Tuesday, 10 July, 2007

Achieving a True Democracy: India and South Africa

The other day, I happened to attend a Public Lecture on “Achieving a True Democracy: India and South Africa,” under the aegis of NALSAR University of Law for which, Z M Yacoob, Judge, Constitutional Court of South Africa was the Chief Guest.

Mr. Yacoob, during the course of his lecture drew a parallel between the freedom struggles of both the nations and their Constitutions in the post independence eras.

For me, Yacoob’s observations on the evolution of the Constitutions of both the nations seemed significant more so in the context of the current ‘burning’ topic of “Who should be the next President of India.” (Please read my next posting “Right President for the Right Times”).

While the Constitutions of both the nations are born out of struggle, aimed at upliftment of the poor and equal in terms of value, the President of South Africa unlike his Indian counter part has additional powers in addition to being the Commander-in-Chief of the South African National Defense Forces, appointing ministers and members to the Cabinet, appointing the Chief Justices of the State, approving all bills, amendments and legislation and declaring war or peace.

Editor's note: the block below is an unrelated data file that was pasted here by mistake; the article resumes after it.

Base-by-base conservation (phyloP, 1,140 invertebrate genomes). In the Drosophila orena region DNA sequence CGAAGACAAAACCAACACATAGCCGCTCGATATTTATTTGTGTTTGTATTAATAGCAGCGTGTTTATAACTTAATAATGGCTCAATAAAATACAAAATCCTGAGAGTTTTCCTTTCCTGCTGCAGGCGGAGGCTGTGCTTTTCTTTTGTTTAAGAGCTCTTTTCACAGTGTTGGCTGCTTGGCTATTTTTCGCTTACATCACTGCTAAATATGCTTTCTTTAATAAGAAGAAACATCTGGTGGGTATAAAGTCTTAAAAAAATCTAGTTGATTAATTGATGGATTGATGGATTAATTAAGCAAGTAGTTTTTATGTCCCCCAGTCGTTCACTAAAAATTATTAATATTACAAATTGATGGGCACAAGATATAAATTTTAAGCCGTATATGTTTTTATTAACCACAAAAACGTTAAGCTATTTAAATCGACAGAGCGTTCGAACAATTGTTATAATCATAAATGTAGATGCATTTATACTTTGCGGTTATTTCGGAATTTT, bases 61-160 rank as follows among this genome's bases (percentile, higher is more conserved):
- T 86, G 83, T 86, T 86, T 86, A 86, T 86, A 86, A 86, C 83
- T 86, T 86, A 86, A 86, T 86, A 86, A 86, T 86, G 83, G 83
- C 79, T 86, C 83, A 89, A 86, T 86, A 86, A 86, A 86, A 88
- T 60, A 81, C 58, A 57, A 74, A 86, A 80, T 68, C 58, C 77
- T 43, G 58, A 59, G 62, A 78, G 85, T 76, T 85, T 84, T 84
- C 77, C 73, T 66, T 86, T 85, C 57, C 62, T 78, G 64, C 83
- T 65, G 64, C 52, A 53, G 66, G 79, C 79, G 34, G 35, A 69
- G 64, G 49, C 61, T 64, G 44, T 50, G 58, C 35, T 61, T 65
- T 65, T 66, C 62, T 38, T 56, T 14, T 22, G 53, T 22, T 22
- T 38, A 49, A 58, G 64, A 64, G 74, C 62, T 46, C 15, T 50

And those additional powers are being the Head of the State & Government and Leader of the Cabinet of Republic of South Africa.

In India, the President does not have Constitutional powers but to obey it. It is the Cabinet which can alter the Constitution and the President has to sign on whatever the Cabinet says. The only alternative he has is to refer any issue to the Supreme Court or not take any action which is permissible.

Earlier, Yacoob told the audience that Gandhiji’s passive resistance and unprecedented sacrifice was the connecting factor for the freedom struggle of both India and South Africa and the next generations of both the nations must value Gandhi’s ideologies.

Towards this end, the Indian Constitution echoed “Untouchability is a Crime” and the South African Consitution advocated the concept of “No Discrimination,” concluded Yacoob.

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